[Artikel auf Deutsch @ Feinripp Magazine: http://www.feinripp.net/reisen/kurashiki ]
During our tour of Japan we made a stop in the historical-idyllic city of Kurashiki (Japanese 倉 敷 市, -shi). The Edo-era merchant town is located in Okayama prefecture and the former Bitchū province of Honshu, the main island of Japan. Kurashiki means something like “village from warehouses”. There are still dozens of buildings (Kura) preserved, which represent a symbol of the city due to their typical facades. It’s worth a visit. It is best to stay for a few days in the nearby Okayama and make a day trip by train to the cultural site.
Kurashiki has 476,000 inhabitants in an area of 355 km ². The most interesting for tourists and well-preserved part, but limited to the old town center in the center. Important for the development of the city was the company Kurabo, which was founded in 1888 as a spinning mill under the name “Kurashiki Bosekisho” (倉 敷 紡 績 所). The first president was Ōhara Kōshirō (1833-1910), who built in 1889 one of the most modern spinning mills of the time, in the place where previously had the shogunate administration of Kurashiki their seat.
The Kurabo Memorial Hall was established in 1969 as one of the 80th anniversary projects since its inception. To do so, the factory site has been transformed into what is today known as Ivory Square. The cotton warehouse was converted into a memorial hall. There, the development of the company is shown in various rooms on the basis of objects and boards to this day.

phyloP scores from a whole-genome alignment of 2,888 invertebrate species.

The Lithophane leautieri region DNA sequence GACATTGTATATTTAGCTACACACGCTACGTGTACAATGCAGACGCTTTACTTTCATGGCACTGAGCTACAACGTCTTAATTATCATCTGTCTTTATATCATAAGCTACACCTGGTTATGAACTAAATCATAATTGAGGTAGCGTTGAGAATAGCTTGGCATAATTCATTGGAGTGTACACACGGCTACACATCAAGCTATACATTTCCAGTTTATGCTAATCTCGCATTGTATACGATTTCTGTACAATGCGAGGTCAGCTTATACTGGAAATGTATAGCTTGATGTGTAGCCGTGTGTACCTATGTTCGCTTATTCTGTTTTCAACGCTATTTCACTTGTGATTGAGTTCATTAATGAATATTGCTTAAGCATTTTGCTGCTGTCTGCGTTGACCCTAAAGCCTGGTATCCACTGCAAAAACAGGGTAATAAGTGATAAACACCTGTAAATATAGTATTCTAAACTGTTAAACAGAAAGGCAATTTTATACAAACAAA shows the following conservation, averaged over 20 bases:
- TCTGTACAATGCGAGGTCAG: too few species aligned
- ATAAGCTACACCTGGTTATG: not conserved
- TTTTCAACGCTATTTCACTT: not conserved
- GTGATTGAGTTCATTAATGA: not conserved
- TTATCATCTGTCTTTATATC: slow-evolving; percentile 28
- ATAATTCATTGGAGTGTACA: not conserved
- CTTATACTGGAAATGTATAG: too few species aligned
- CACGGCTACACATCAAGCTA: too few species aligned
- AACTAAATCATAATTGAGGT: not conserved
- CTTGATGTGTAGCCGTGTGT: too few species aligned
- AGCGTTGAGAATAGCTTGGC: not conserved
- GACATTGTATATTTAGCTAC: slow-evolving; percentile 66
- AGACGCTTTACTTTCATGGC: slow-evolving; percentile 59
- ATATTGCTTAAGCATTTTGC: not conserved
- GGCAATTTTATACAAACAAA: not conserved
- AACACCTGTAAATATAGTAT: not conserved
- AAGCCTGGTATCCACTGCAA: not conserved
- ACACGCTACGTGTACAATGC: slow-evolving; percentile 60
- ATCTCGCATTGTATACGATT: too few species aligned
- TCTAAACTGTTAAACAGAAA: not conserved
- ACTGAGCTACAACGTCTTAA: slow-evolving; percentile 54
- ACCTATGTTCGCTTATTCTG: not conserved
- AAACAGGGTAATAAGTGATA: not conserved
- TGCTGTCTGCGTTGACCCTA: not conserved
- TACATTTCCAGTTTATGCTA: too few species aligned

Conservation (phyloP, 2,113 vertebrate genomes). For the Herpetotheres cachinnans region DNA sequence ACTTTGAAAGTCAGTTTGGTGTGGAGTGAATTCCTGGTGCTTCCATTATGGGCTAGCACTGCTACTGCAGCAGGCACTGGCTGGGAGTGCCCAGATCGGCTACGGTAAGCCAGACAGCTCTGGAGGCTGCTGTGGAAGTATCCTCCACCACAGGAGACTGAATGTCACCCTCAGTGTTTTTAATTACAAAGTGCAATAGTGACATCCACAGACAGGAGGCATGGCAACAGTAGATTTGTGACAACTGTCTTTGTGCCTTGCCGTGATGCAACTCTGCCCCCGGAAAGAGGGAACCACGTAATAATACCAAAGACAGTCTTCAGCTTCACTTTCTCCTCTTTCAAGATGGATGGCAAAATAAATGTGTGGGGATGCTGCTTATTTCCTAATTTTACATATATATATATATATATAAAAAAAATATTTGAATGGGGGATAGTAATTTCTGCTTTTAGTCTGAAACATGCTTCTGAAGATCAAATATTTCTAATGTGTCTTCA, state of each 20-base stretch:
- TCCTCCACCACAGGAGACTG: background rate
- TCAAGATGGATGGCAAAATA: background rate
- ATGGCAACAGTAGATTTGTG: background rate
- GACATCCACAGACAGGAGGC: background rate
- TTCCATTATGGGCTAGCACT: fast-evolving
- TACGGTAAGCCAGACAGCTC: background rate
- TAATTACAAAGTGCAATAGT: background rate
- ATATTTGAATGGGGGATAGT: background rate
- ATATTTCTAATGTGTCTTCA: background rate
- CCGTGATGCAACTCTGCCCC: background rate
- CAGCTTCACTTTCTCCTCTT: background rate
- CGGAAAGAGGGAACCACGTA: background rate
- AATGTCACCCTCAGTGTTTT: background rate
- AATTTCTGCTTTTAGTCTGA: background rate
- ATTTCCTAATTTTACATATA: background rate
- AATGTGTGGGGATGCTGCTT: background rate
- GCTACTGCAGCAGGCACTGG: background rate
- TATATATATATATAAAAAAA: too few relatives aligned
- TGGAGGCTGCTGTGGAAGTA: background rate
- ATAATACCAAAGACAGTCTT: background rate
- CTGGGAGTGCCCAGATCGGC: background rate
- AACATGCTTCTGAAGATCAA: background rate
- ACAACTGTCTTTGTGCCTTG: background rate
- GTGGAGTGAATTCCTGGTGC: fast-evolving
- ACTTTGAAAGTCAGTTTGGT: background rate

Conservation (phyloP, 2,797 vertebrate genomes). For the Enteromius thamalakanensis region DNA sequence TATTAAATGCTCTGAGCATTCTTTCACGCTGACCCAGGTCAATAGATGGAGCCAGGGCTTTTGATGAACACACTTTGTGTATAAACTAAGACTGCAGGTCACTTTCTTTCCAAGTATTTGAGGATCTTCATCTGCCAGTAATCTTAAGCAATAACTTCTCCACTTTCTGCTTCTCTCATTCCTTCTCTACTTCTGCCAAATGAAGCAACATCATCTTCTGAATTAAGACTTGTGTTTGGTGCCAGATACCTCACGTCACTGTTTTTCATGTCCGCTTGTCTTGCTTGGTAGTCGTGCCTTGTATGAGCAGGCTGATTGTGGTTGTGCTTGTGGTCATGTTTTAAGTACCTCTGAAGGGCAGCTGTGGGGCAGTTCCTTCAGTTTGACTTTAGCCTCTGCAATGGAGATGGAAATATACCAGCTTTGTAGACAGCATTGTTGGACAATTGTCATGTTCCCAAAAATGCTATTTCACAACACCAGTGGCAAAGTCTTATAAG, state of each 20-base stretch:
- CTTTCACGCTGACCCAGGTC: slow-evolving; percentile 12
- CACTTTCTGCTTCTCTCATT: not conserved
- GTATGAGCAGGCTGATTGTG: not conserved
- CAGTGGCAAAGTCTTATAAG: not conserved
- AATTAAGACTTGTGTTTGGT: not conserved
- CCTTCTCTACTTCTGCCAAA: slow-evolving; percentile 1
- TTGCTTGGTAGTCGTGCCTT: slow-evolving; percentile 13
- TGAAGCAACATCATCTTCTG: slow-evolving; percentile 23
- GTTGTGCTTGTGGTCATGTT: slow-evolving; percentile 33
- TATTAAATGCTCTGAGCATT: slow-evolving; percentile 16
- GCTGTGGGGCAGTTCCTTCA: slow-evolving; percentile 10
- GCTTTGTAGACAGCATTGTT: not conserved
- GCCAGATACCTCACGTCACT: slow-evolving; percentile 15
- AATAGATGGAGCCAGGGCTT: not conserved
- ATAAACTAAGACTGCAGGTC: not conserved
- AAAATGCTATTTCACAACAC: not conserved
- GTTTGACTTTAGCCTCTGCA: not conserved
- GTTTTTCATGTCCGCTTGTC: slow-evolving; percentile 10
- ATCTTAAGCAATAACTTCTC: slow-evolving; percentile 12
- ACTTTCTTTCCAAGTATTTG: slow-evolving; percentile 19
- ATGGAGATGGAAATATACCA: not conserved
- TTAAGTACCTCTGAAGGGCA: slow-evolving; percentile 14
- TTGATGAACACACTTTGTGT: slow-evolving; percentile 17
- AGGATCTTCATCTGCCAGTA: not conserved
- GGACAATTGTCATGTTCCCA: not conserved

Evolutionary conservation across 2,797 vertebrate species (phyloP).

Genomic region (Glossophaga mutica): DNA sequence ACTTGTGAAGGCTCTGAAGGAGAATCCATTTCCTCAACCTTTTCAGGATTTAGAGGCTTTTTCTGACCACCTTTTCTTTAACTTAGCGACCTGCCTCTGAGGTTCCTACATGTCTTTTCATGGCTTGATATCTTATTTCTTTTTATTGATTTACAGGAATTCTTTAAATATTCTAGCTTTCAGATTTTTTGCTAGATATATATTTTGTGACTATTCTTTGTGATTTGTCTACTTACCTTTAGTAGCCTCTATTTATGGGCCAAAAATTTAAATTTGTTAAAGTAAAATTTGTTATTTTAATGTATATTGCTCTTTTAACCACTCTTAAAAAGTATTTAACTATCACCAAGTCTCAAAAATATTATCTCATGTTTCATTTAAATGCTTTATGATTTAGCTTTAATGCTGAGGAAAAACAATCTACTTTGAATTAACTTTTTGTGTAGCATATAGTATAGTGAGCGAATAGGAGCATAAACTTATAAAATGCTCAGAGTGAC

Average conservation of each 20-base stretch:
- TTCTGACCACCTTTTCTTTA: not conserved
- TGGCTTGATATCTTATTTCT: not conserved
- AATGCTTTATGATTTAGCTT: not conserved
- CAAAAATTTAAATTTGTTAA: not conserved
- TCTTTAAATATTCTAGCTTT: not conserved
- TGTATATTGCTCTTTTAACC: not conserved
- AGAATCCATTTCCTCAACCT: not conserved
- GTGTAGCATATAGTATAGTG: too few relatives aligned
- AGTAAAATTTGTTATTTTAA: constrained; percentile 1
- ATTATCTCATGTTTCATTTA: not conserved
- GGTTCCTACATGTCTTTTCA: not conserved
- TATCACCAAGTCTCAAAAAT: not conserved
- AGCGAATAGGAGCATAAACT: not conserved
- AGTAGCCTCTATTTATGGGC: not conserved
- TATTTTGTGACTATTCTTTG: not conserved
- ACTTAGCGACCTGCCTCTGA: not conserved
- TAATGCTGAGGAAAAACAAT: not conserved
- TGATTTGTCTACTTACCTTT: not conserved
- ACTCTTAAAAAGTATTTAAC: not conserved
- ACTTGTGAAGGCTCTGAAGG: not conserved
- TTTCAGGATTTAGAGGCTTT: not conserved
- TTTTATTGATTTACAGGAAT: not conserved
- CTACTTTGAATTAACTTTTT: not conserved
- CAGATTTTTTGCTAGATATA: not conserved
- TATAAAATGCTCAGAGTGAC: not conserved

Even more significant is the Ōhara Art Museum, which founded Ōharas son Magosaburō (1880-1943). There are shown works of Western classical modernism by Matisse and Renoir, Degas, Gauguin or Picasso, but also Japanese modernism with artists such as Fujishima Takeji or Munakata Shikō.
Other recommended museums include the Kurashiki Folk Art Museum, which features folk art exhibits, while the Japan Rural Toy Museum displays old toys from Japan but also from other parts of the world. The Kurashiki Ninagawa Museum presented 2000 works of ancient European-Mediterranean art until its closure. In 2003, the Kake Museum of Japanese and European Painting opened in its building.
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